Guest blog GAIN: Better nutrition in cities needs strong city governments and improved governance for nutrition
Cities are facing a steep challenge to provide adequate food for their populations and to tackle the consequences of poor diets. The ´double burden of malnutrition´, whereby over-nutrition and undernutrition occur simultaneously in a given area, population group, within a family and even within an individual, is especially relevant in cities. - by Laura Platenkamp
The challenge of healthy eating in cities
Although slightly lower than in rural areas, stunting rates are still high in urban areas (39% in Sub-Saharan Africa and 30% in Asia). Occurrence of obesity, however, is considerably higher in urban than in rural areas. This has everything to do with urbanization being an important factor in changing diets: from more plant-based diets to diets with a larger share of animal protein and processed foods high in sugar, salt, and fat. This increases not only overweight and obesity but also diabetes and heart disease (IFPRI, 2017), putting an additional strain on the economy and healthcare. People in cities face different challenges in eating healthy, for example they are more dependent on getting food through markets, and are more dependent on processed foods. The availability and affordability of healthy foods is often lacking.
Finding solutions to improve nutrition in cities
Not only is there a difference between food environments and consumption patterns in cities versus rural areas, cities often also require different approaches to rural areas. Nutrition-sensitive homestead farming might work in rural areas, but not in an urban environment. Whereas regulation of street food vendors or incentivising large scale food retailers can work in cities, this is less suitable for rural areas. There are of course also interventions that can be made in both rural and urban environments, such as implementing food price subsidies or food fortification.
At GAIN we work on many such interventions to improve the consumption of nutritious and safe food for all people, especially those most vulnerable to malnutrition. When it comes to cities we believe the growth of cities not only brings challenges, but also great opportunities. Urban populations have a closer proximity to powerful decision-makers, such as mayors. There is also a trend towards decentralization of power from the national and regional level, and therefore city governments can have a big impact on improving their citizens’ nutrition.
Working with cities for better governance
How can we work in cities to improve nutrition? City governments are very important actors and they have already been active in collaborating and improving governance for nutrition. They are working together on food systems and food policies in a whole range of alliances, including the Milan Urban Food Policy Pact, C40 and ICLEI; and recognise the importance of collaborating to improve their local food systems for healthy city populations and sustainable cities. However, we need to keep advocating for inclusion of nutrition in urban policies.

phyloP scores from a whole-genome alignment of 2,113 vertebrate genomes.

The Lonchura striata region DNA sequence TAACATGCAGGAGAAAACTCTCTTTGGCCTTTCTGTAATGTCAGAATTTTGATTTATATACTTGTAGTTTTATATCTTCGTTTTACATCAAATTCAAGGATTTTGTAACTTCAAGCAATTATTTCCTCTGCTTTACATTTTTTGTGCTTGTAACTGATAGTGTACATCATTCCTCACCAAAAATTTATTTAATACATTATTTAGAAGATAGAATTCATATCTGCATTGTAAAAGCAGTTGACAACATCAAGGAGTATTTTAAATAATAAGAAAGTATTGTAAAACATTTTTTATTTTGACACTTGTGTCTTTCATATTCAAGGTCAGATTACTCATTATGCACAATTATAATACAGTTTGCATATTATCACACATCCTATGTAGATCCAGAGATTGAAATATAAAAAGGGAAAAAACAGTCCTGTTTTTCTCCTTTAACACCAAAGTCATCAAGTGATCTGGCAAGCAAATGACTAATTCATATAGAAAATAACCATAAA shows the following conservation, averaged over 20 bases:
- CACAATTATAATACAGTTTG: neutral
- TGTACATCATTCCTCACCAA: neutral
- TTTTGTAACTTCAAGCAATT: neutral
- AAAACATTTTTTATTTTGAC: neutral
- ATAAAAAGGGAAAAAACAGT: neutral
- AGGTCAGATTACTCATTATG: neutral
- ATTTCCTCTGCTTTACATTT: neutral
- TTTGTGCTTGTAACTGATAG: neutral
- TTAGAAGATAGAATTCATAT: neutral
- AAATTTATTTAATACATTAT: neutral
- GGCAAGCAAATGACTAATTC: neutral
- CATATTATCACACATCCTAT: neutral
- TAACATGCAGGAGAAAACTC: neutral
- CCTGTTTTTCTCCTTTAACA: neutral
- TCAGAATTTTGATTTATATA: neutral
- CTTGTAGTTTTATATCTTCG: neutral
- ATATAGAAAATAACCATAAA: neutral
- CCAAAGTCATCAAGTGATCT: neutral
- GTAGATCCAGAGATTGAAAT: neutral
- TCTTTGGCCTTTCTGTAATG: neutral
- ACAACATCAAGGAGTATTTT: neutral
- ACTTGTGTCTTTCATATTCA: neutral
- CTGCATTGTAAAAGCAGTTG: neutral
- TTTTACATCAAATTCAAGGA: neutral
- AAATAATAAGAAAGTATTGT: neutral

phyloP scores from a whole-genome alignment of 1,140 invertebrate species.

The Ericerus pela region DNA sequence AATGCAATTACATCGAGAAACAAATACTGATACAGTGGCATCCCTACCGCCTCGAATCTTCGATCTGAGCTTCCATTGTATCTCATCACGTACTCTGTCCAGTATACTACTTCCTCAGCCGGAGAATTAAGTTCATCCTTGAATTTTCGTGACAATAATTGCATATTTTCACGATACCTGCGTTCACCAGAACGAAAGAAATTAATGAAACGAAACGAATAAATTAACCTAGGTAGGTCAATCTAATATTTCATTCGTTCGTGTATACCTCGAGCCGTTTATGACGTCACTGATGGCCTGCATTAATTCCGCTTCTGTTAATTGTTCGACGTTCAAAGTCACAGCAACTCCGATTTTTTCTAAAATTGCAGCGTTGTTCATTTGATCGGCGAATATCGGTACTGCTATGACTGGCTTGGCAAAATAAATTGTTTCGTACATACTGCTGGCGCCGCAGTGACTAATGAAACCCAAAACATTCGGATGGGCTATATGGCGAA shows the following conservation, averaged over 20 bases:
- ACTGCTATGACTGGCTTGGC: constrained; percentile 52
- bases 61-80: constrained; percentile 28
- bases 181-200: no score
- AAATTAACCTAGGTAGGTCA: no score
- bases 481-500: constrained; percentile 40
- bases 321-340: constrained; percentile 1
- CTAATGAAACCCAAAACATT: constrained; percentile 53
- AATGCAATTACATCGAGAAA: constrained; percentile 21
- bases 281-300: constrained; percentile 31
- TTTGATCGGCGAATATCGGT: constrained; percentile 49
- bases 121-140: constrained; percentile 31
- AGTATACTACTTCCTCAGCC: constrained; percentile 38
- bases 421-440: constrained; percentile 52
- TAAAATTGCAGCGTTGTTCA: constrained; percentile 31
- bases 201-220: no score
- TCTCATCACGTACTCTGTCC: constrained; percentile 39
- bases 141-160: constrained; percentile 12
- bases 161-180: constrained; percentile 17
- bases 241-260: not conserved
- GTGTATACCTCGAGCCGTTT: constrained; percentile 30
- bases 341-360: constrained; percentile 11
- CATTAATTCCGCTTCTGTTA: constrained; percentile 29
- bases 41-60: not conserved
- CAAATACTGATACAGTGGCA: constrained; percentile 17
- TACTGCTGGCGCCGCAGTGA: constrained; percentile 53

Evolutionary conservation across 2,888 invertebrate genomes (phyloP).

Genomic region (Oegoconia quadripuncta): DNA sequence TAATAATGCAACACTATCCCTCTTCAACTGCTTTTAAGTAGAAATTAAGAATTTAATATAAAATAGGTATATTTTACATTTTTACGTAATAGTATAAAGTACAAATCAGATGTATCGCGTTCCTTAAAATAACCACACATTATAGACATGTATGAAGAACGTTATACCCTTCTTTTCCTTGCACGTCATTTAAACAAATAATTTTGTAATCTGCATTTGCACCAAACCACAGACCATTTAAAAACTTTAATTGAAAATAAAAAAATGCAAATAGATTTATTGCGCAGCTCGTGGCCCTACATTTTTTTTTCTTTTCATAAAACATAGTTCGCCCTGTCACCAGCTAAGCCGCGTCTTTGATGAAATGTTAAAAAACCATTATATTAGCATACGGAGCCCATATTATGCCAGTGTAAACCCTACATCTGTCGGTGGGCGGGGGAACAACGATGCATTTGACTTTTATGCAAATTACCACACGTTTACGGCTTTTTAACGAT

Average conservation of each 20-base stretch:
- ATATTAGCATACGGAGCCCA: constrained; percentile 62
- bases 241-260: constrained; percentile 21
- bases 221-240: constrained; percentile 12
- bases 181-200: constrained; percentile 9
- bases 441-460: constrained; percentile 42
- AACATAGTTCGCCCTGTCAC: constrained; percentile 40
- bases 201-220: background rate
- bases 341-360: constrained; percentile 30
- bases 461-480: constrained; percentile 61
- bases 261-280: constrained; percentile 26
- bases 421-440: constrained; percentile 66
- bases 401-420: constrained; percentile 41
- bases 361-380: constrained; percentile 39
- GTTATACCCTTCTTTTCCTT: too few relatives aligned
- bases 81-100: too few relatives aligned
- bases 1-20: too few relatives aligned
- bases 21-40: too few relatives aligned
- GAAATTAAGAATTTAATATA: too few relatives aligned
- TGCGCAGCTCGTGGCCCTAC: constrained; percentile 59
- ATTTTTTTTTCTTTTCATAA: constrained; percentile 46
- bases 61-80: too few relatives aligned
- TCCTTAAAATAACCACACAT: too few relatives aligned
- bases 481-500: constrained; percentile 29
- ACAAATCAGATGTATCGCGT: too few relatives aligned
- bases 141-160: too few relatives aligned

Nutrition problems are still being overlooked, for example when it comes to subsidisation policies purely based on food security. It is therefore very important that nutrition issues are not seen in isolation, for example as purely the terrain of the health department of a city government. Healthy diets lie at the heart of many problems. Out of the top ten risk factors for the global burden of disease, six are related to diets. Healthy diets therefore hugely impact the health, productivity and the general sustainability of a city.
Policies need to be considered within the framework of the local food systems, and will therefore need to involve multiple government departments. Think of measures ranging from improving access to clean water and electricity (for cooling) at fresh markets, logistical infrastructure to allow fresh foods from surrounding rural areas to come into the city, licenses for retail (that favour retailers providing fresh over highly processed ones) and out-of-home eating locations (for example concerning street food vendors, fast food chains and more affordable dining options that provide healthy traditional meals), to educating consumers, and developing school programs or providing school meals. Recognising these dynamics is the first step to effectively coordinating the next one.
City governments can’t do this alone. Identifying nutrition governance structures in cities, and bringing these actors around the table is hugely important, for more effective action for nutrition. Local retailers, community groups, hospitals, chefs, universities, and schools are all important actors who influence the foods that we eat. The process should be as inclusive as possible, and where necessary connect stakeholders and support efforts for more direct accountability.
GAIN is committed to working with all stakeholders, including city governments to strengthen governance around nutrition, providing nutrition expertise to improve consumption of safe and nutritious food for all.
Laura Platenkamp, Associate Urban Nutrition at GAIN
 Abajobir, Amanuel Alemu et al. The Lancet , Volume 390 , Issue 10100 , 1345 – 1422, 2017